|administrateur||Date: Saturday, 2013-10-19, 4:34 AM | Message # 1|
|NEW YORK -- Not long after becoming a New Jersey Net in a draft-night deal, Richard Jefferson was driving around his hometown of Phoenix when he heard breaking news on the radio. |
Jason Kidd had been traded from the Phoenix Suns to the New Jersey Nets. Meanwhile, in another part of Phoenix that late June day in 2001, while ordering carryout at a Taco Bell drive-thru, Kidd and his family learned that he had been dealt for Stephon Marbury.
The shockwaves were felt throughout Phoenix, spanning all the way to New Jersey.
"I literally almost wrecked my car on the freeway," Jefferson remembered. "I think I knew it before everyone else -- 'Oh, we are going to be really, really good.'"
And just like that, the Nets went from perennial train wreck to back-to-back NBA Finals appearances in the flash of a Kidd-fueled fast break.
Two Eastern Conference championships and four Atlantic Division titles later, the Nets raised Kidd's No. 5 jersey to the rafters of Barclays Center alongside other franchise greats such as Julius Erving, Buck Williams and Drazen Petrovic before the Nets face the Miami Heat on Thursday.
ESPNNewYork.com caught up with former Nets general manager Rod Thorn and Kidd's two former alley-oop partners -- Kenyon Martin and Jefferson -- who shared some of their favorite Kidd memories with us.
NO KIDDING AROUND
It didn't take Kidd long to make an impression on his new teammates. During a team dinner before his first Nets camp, Kidd told the Nets they weren't just going to win, they were going to make the playoffs after winning a grand total of 26 games the season before.
"He said it and it was kind of like a quiet still over the room," Jefferson recalled after practice with the Utah Jazz on Monday. "[Guys were] like, 'Wow. Hey, we probably shouldn't say that to too many other people right?'"
In practice the next day, Kidd set the tone. The All-Star point guard started warp-speed fast breaks off rebounds, delivered head-turning passes and repeatedly dove for loose balls as if he were playing in Game 7 of the NBA Finals.
It wasn't long before Kidd had thoroughbreds such as Martin, Jefferson and Kerry Kittles all racing downcourt trying to beat one another to catch a Kidd pass. Combined with Keith Van Horn, Todd MacCulloch, Jason Collins and Lucious Harris, the Nets were on their way to a stunning 52 victories and the franchise's first division and Eastern Conference crowns in the 2001-02 season.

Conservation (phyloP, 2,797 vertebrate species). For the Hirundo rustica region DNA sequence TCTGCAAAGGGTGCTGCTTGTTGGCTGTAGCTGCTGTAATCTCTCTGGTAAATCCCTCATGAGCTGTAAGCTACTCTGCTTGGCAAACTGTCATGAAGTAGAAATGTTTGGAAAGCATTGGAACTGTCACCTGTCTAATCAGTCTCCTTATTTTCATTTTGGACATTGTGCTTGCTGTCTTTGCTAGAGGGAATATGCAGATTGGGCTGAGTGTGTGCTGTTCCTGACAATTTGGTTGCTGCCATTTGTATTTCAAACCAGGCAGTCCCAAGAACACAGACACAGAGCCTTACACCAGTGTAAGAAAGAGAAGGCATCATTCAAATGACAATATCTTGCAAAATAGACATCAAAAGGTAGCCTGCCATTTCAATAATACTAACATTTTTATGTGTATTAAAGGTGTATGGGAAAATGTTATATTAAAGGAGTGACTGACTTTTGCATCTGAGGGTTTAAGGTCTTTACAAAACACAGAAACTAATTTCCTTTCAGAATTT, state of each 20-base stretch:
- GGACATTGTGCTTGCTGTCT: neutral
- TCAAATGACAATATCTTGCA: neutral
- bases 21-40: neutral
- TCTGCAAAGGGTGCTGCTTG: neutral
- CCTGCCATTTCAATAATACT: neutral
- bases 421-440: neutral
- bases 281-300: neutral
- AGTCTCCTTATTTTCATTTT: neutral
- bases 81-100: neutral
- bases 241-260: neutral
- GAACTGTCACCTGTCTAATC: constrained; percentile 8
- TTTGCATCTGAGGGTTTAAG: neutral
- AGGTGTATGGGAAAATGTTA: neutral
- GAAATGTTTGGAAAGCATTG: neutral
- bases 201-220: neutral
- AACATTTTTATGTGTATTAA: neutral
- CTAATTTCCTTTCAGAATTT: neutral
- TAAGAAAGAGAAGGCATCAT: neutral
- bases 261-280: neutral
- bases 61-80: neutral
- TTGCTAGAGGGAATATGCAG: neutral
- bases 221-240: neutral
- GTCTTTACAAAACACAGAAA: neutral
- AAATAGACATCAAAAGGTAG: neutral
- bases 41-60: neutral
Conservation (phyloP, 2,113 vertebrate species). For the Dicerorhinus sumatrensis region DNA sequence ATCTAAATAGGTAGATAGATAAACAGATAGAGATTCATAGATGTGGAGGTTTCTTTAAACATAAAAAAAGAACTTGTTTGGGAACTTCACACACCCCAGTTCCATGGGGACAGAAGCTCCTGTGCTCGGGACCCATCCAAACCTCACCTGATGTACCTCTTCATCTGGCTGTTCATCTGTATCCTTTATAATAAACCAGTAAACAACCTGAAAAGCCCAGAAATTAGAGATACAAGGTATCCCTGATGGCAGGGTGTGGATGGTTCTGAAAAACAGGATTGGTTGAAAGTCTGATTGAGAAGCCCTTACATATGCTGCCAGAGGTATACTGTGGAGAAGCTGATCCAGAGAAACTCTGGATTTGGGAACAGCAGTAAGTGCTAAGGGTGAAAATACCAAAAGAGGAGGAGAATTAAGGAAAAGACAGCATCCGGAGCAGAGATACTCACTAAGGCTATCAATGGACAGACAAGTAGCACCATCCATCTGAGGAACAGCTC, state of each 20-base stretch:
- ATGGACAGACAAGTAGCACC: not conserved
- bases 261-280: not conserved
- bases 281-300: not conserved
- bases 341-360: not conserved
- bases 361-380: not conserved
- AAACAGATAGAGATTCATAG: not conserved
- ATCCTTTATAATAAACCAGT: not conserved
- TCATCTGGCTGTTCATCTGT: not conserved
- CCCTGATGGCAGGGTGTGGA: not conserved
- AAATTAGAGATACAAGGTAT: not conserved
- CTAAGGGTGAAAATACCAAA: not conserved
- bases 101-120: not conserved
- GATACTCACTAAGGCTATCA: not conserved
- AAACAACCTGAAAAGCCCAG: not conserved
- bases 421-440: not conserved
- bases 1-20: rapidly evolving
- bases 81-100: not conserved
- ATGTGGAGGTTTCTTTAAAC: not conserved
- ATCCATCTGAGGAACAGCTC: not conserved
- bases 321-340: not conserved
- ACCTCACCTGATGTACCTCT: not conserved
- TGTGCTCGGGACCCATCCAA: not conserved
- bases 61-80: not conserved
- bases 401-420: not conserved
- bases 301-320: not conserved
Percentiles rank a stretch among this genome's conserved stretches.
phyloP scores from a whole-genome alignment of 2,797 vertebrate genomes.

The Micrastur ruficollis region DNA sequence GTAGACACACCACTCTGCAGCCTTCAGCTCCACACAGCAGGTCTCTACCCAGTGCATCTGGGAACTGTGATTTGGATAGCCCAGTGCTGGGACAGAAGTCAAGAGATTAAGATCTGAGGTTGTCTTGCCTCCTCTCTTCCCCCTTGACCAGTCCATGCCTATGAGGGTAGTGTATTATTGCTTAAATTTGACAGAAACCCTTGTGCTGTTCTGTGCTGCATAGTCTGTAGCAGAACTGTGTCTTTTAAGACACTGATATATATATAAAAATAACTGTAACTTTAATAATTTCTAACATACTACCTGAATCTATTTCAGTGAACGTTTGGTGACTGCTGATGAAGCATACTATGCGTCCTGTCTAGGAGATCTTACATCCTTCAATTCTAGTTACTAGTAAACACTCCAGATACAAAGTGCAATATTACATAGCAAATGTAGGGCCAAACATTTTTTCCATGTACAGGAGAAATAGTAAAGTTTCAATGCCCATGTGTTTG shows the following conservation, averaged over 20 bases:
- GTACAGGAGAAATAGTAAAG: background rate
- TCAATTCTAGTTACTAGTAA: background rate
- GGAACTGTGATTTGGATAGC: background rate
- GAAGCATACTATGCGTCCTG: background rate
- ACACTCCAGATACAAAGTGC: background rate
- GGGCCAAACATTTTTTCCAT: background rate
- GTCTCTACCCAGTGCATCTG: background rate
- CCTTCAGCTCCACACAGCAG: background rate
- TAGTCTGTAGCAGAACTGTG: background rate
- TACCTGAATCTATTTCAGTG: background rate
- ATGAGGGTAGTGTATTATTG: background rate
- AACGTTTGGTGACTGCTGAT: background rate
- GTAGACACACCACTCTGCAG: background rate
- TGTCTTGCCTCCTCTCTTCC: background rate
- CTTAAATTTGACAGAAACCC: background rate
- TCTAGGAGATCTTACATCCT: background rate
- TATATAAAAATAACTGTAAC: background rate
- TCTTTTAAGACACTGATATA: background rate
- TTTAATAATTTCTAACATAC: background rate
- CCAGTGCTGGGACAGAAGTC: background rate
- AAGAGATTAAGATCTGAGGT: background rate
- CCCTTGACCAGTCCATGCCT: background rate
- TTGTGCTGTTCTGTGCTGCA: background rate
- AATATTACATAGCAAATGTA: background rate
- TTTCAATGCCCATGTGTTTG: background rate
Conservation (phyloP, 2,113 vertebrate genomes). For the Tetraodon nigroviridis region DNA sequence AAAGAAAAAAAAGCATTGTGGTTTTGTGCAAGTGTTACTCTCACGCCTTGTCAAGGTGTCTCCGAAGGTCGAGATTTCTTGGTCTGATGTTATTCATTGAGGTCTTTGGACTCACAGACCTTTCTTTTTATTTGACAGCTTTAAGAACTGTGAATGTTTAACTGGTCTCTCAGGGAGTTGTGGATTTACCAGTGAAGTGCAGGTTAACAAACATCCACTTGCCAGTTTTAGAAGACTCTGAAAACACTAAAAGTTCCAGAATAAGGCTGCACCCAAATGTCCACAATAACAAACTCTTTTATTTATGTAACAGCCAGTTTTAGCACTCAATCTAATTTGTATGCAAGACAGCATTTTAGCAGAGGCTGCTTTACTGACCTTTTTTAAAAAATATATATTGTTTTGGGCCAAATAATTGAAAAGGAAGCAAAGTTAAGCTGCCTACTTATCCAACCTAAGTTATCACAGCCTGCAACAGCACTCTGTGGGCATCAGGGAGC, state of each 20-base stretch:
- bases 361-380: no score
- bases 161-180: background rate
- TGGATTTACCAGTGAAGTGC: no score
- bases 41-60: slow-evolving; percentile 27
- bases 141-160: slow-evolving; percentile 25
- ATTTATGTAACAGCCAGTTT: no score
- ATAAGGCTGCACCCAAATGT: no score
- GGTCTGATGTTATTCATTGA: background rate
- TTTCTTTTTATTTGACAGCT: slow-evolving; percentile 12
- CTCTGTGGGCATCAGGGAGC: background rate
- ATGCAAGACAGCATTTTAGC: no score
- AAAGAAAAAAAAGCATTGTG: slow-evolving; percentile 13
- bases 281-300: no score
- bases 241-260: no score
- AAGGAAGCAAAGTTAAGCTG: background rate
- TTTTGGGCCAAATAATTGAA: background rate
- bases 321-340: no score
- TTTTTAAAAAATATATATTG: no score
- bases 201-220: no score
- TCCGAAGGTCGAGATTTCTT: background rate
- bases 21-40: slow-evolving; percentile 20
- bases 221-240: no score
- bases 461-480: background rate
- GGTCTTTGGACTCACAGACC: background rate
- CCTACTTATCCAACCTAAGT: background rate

"We have been getting our butts kicked here for a while," said Thorn, who is now the NBA's president of basketball operations. "He turned it around from a franchise that was faltering and a team that was nondescript and not going anywhere to a team that made the Finals two years in a row."
During the Kidd era, there were countless moments Thorn, Martin and Jefferson will never forget.
Thorn recalls two games that stood out in particular. In Game 3 of the Eastern Conference semifinals against Charlotte, Kidd had a scary head-to-head collision with David Wesley. With blood gushing from a cut near his swollen-shut right eye, Kidd needed stitches at halftime.
"I went in the locker room at halftime and he was lying on the table and his eye was completely closed," Thorn said. "There was a question about not only could he play, but could he play later on [in the series]? They stitched it up and he went out and played. I remember we had a day off between the next game, and his eye was so swollen he could barely see. By the time game time came, he decided to play, played great and we won [Game 4 and went on to win the series]."
"The toughness that he showed is one thing that I'll never forget," Thorn added.
And who knows what would have happened to the Nets had they never escaped a do-or-die Game 5 against the Pacers in the first round earlier that postseason. Kidd collected 31 points, eight rebounds, seven assists and four steals in 51 minutes to outduel Reggie Miller in double overtime.
"If we don't win that game," Thorn wondered, "we may never have been the same team."
'THERE WAS ONLY ONE TEAM IN TOWN'
Kidd saved some of his flashiest performances for the New York Knicks. After playing before mostly half-empty home crowds at the Meadowlands, Kidd and the Nets relished playing on the Madison Square Garden stage.